Lower daily temperatures can lead to higher transmission of Covid-19, says a new research published in PLOS ONE.
Researchers at the University of Louisville’s Christina Lee Brown Environment Institute, the Johns Hopkins University School of Medicine, the US Department of Defense Joint Artificial Intelligence Centre and others tried to better understand the impact of atmospheric temperature on the transmission of the SARS-CoV-2 virus.
The researchers compared daily low-temperature data and recorded cases of Covid-19 in 50 countries in the northern hemisphere between January 22 and April 6, 2020.
According to the data analysed, as temperatures rose, the rate of new cases of Covid-19 decreased.
Between 30 and 100 degrees Fahrenheit, a 1-degree Fahrenheit increase in daily low temperature was related to a 1 per cent decrease in the rate of increase in cases, and a 1-degree decrease in temperature was related to an increase in that rate by 3.7 per cent, the data analysis showed, said an official release published in Eurekalert!
Researchers analysed early data of the pandemic in order to obtain results without significant influence by lockdowns, masking or other social efforts to contain the virus.
“Although Covid-19 is an infectious disease that will have non-temperature-dependent transmission, our research indicates that it also may have a seasonal component,” said Aruni Bhatnagar, co-author and director of the Brown Environment Institute.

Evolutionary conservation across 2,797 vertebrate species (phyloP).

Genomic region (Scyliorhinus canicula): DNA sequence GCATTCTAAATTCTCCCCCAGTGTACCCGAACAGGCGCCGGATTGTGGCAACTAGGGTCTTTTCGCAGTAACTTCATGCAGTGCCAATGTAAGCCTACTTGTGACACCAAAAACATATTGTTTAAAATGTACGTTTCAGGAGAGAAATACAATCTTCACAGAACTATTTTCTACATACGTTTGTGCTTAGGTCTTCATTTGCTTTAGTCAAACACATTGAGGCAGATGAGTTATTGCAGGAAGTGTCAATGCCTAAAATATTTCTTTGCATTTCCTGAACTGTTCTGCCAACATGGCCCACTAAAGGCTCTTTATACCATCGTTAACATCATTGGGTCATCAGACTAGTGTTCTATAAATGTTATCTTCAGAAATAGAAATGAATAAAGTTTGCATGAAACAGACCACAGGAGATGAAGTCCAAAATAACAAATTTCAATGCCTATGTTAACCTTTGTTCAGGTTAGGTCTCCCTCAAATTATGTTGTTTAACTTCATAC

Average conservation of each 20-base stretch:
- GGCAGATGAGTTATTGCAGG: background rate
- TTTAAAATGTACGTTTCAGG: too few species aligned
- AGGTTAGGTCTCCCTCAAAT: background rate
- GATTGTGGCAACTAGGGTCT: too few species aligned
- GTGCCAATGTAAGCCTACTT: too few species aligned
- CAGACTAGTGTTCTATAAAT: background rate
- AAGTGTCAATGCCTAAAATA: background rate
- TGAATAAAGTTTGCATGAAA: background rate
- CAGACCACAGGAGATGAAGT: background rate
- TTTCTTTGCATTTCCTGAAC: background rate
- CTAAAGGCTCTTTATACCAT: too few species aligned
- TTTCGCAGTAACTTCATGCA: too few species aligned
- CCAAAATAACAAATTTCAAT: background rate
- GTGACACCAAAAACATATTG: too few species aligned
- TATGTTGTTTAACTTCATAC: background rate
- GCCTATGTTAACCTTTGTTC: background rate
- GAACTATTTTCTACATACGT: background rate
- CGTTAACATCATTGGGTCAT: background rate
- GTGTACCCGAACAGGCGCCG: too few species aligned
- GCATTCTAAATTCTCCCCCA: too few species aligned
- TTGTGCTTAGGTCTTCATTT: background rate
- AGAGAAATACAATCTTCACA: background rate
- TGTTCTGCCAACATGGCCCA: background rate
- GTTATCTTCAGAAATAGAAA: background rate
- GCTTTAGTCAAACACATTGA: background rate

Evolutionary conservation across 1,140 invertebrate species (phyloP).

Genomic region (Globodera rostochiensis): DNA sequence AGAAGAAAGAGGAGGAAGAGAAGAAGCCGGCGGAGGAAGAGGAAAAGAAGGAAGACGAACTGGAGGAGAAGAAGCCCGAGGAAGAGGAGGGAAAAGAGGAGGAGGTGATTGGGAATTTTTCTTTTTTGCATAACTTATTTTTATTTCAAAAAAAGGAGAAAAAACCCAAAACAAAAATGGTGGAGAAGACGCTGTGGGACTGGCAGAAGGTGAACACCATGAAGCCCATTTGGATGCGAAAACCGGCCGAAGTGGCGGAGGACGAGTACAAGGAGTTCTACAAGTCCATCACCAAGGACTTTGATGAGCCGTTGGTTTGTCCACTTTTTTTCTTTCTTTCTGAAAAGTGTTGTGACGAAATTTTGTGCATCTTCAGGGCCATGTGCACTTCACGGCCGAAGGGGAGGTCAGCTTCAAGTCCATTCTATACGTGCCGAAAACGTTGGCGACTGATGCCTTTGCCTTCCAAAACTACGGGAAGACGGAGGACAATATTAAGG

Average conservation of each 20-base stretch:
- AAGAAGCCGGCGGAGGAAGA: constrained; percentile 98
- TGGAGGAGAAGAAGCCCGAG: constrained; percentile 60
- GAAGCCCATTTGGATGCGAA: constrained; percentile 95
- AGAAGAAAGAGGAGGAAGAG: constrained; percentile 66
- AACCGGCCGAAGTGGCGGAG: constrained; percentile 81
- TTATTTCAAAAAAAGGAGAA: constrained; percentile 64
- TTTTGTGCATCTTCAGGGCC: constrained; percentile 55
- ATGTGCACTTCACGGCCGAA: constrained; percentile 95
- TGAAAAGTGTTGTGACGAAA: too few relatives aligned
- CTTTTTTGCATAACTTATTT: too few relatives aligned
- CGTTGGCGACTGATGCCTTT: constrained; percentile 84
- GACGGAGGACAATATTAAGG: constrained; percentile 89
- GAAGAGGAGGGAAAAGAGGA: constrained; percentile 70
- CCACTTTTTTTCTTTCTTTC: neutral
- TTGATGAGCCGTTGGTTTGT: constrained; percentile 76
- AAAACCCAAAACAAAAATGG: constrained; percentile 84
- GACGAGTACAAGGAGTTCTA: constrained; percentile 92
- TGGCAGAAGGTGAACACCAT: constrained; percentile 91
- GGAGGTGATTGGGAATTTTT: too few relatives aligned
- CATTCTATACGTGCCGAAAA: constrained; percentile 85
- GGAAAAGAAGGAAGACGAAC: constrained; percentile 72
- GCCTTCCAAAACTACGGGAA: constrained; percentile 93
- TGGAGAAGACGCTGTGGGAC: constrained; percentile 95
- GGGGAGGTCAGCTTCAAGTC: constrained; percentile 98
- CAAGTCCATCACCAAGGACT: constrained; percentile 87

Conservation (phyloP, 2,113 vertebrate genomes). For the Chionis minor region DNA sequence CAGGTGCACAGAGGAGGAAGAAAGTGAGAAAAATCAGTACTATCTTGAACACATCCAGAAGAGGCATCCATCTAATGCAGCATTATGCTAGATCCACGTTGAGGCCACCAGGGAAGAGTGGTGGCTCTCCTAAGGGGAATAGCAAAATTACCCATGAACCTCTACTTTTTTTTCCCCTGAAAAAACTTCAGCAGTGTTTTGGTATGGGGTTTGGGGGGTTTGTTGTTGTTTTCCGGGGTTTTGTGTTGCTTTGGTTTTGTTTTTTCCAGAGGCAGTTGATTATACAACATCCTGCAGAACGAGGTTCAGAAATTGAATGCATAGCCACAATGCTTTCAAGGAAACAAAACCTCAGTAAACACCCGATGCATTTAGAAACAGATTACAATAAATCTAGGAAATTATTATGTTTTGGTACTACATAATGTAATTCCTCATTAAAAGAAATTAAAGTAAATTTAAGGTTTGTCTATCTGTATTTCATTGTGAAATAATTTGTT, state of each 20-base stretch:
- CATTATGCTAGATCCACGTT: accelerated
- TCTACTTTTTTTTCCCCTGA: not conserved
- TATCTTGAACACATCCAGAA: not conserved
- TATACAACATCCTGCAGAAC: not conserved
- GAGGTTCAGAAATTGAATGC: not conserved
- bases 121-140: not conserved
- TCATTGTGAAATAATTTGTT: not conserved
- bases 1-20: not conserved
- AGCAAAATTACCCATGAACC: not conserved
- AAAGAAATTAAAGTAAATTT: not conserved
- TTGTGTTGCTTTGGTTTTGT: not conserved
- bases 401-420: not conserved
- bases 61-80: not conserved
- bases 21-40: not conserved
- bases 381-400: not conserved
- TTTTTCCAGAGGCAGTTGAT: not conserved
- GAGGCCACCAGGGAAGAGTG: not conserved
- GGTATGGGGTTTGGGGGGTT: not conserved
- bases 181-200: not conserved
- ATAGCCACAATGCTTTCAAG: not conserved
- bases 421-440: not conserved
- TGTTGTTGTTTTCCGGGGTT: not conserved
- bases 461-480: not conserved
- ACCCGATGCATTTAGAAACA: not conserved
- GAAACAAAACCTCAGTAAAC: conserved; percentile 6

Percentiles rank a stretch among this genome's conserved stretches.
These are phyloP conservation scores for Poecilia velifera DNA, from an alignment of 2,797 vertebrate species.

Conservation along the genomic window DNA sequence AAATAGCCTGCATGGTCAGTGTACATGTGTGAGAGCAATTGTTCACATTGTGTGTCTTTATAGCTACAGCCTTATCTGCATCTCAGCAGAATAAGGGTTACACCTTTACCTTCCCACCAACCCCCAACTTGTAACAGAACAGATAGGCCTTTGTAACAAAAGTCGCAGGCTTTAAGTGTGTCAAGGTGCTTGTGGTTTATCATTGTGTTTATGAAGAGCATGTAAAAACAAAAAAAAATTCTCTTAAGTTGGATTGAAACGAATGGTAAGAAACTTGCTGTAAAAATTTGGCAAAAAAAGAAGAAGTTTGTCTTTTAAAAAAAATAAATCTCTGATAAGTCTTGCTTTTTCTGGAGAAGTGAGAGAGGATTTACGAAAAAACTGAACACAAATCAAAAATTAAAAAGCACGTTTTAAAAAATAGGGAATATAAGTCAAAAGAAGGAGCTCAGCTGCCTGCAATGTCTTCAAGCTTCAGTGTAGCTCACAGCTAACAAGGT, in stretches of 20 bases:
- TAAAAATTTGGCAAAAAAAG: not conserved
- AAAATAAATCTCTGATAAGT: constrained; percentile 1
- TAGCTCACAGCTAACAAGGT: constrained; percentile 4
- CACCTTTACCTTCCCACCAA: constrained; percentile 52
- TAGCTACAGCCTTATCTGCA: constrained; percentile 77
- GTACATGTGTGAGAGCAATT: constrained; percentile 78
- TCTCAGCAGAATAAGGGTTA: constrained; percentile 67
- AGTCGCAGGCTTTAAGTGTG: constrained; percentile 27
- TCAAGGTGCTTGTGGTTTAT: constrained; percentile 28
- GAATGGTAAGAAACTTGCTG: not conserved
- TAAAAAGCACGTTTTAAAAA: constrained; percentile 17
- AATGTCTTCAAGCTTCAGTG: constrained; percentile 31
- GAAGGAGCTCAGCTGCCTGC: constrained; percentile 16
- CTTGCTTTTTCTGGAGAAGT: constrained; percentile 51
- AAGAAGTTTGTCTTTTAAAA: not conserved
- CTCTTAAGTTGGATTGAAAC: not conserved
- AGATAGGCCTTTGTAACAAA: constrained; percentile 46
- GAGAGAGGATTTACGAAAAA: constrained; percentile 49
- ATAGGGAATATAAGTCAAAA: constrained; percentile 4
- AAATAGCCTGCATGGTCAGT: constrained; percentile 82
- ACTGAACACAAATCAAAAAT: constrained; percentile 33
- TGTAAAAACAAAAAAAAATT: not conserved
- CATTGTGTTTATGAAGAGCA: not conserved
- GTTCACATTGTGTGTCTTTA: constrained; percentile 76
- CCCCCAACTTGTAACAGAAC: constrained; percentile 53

“Of course, the effect of temperature on the rate of transmission is altered by social interventions like distancing, as well as time spent indoors and other factors. A combination of these factors ultimately determines the spread of Covid-19,” Bhatnagar said.
Researchers further found that Covid-19 transmission is slower in summer months, similar to other seasonal respiratory viruses. The data also indicated that the correlation between temperature and transmission was much higher than the association between temperature and recovery or death from Covid-19.
“This understanding of the SARS-CoV-2 temperature sensitivity has important implications for anticipating the course of the pandemic,” said Adam Kaplin of Johns Hopkins, first author of the study.
“We do not know how long the currently available vaccines will sustain their benefits, nor what the risks are of new variants developing over time if the northern and southern hemispheres continue to exchange Covid-19, back and forth across the equator, due to their opposing seasons. But it is reasonable to conclude that this research suggests that, like other seasonal viruses, SARS-CoV-2 could prove to be extremely difficult to contain over time unless there is a concerted and collaborative global effort to work to end this pandemic,” Kaplin said.